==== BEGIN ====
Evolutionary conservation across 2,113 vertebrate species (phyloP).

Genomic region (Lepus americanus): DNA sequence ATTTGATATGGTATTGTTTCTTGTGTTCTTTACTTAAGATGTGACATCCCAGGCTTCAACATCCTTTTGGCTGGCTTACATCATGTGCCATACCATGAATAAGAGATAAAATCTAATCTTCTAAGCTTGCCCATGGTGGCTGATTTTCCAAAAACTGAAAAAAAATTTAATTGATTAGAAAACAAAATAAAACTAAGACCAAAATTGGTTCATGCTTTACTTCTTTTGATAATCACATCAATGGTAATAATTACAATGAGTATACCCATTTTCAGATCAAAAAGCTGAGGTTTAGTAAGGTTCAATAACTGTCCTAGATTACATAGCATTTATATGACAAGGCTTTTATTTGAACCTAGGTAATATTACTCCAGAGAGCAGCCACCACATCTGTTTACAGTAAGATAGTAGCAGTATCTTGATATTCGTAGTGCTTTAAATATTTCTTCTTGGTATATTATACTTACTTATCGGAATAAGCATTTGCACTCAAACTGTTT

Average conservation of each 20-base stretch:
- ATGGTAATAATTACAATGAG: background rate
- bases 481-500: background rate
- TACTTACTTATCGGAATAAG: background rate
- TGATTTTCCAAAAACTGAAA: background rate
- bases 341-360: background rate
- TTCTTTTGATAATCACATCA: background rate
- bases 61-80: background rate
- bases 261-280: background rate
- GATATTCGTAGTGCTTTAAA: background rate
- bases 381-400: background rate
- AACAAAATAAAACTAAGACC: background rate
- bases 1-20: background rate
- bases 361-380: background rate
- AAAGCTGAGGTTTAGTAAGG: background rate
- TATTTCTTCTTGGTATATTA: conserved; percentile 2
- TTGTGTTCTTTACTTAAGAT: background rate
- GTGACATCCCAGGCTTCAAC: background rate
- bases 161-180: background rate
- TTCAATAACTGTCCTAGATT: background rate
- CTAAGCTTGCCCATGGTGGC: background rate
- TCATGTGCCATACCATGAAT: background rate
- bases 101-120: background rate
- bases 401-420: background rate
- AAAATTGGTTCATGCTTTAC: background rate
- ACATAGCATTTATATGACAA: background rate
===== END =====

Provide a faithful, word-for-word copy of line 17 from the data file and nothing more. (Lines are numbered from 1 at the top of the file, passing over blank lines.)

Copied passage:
- AAAGCTGAGGTTTAGTAAGG: background rate